What It’s Really Like To Name Products For A Living

Professional namer Nancy Friedman reveals what it’s like naming everything from chairs to medical devices. (Hint: not easy!)

What It’s Really Like To Name Products For A Living

It must be the best job in the world, to name things. “That car is a Jaguar! Now give me my money!” Nancy Friedman has spent the last 20 years as a self-proclaimed “chief wordworker.” She has named products for global juggernauts like Medtronic (the “Sentrant” sheath) and Steelcase (the “Amia” chair). She has turned down multiple opportunities to name cigarettes.


Needless to say, there are a lot of misconceptions in the business of naming products. Friedman spent a few minutes with us to set the record straight.

Naming Is Perspiration, Not Inspiration
“People say this is all about brainstorming. ‘Let’s get a case of Red Bull!’ But that’s really just the middle of the sandwich. The research that goes into the naming brief is a really crucial part.”

That Naming Brief Needs To Have A Few Things
“The process I apply is actually kind of journalistic. It’s the who, what, where, when, why, and how to naming. Who you are naming for, or who is your brand? What are you naming? Why does this thing need a new name? Where is it going to appear?”


Usually You Don’t See What You’re Naming
“Most of the time, there’s no product yet. I often have very little to go on.”

And You’d Never Come Up With Just One Name…
“I come up with about 250 names. The best way to have a good idea is to have a lot of ideas.”


…Because That Name Will Never Be Available…
“Fewer than 10% will be available [for trademarking].”

…And You Need A Few For The Client Anyway.
“I’m never presenting a single name. I’m always presenting 7 to 15, so the client has a choice. Different names hit different objectives. They strike a different tone. I don’t just say, here’s the name, take it or leave it.”

The Original Dotcom Era Was Pretty Rockstar For Namers…
“I was actually trained on the job by the company that is now called Lexicon. In those days, during the first dotcom boom, there was a lot of money in projects, and on our team there would be eight to 10 people, a PhD linguist, a songwriter, a screenwriter, somebody from the world of copywriting, a journalist, and we’d all get together and do exercises…”


…But It Often Came Down To Reading Dictionaries Together…
“…we’d look at pictures and do word associations, mind maps, dictionary searchers–literally look through through a 1,000-page dictionary until a word hit.”

…And Still Does
“I read linguistics books for fun. I have books about suffixes. I have a surfing dictionary, and a cowboy dictionary. I may use all of those on the job.”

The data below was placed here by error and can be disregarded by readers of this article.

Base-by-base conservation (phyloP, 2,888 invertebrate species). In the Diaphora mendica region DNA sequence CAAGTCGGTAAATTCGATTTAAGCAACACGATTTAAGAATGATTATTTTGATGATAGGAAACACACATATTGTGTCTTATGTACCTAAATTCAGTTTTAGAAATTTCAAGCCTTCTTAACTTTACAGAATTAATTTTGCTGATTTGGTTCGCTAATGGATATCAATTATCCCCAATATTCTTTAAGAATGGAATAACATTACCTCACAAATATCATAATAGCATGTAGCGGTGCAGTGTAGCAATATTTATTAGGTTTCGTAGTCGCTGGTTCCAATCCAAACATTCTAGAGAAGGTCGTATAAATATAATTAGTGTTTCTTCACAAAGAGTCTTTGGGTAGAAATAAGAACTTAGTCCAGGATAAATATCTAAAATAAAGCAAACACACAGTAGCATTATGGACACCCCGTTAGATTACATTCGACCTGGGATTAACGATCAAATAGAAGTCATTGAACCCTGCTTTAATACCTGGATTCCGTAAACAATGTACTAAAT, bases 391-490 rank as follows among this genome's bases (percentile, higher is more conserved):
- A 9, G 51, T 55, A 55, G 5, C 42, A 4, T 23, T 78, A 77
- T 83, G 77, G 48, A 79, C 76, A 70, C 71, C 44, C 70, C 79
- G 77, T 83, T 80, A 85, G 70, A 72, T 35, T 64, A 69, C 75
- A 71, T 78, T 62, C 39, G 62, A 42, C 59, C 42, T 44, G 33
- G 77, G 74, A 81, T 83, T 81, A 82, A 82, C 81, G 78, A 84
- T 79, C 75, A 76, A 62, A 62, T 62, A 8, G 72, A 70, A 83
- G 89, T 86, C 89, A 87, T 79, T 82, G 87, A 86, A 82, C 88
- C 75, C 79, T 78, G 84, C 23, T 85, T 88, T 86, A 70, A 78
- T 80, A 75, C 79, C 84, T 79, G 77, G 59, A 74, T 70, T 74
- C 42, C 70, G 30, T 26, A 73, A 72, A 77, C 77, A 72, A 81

Medical Devices Sound Lame For A Reason…
“In medicine, you’re usually on pretty firm ground if you stick to Latin roots. Doctors, no matter where they are in the world, have to rely on some measure of Latin. Names of diseases. Names of organs. Even ‘Rx’ is a Latin abbreviation.”

…Because You Don’t Do Brain Surgery On A Kindle.
“When a doctor buys a Kindle, he or she is not buying something that’s exclusively for work. You have to remember, doctors think highly of themselves. With a medical device, nobody else besides a doctor or hospital will buy this… It needs to sound like something doctorly. It can’t sound like something anyone on the street could buy. It’s going to sound cheap, common, unreliable, or unprofessional.”

Some Words Just Sound Right In Some Contexts
“There is such a thing as sound symbolism. There’s a reason a lot of words related to flight start with an FL. [Ed Note: FL is not a prefix with a strict definition.] If you coin a name that begins with FL, you’re going to have that lurking in the back, or you should. If you don’t, you’re missing an opportunity.”


Sorry, You Probably Stink At Naming Things…
“Most people–if they try to do it themselves–they may have named a pet. You don’t have that muscle developed. It’s not that you aren’t good at it or you aren’t creative. It’s like trying to run a marathon when you’ve walked across the room once.”

…But It’s Okay, Naming Is Relatively Cheap
“At the big firms, you’ll pay $50,000 to $100,00 per name. I don’t charge anywhere near that amount. When you consider how many just raw hours I put into a naming assignment, and the value of a good name, it’s a bargain. Companies spend a LOT of money on some things, then get tight-fisted on others. I think the name is kind of important!”


About the author

Mark Wilson is a senior writer at Fast Company who has written about design, technology, and culture for almost 15 years. His work has appeared at Gizmodo, Kotaku, PopMech, PopSci, Esquire, American Photo and Lucky Peach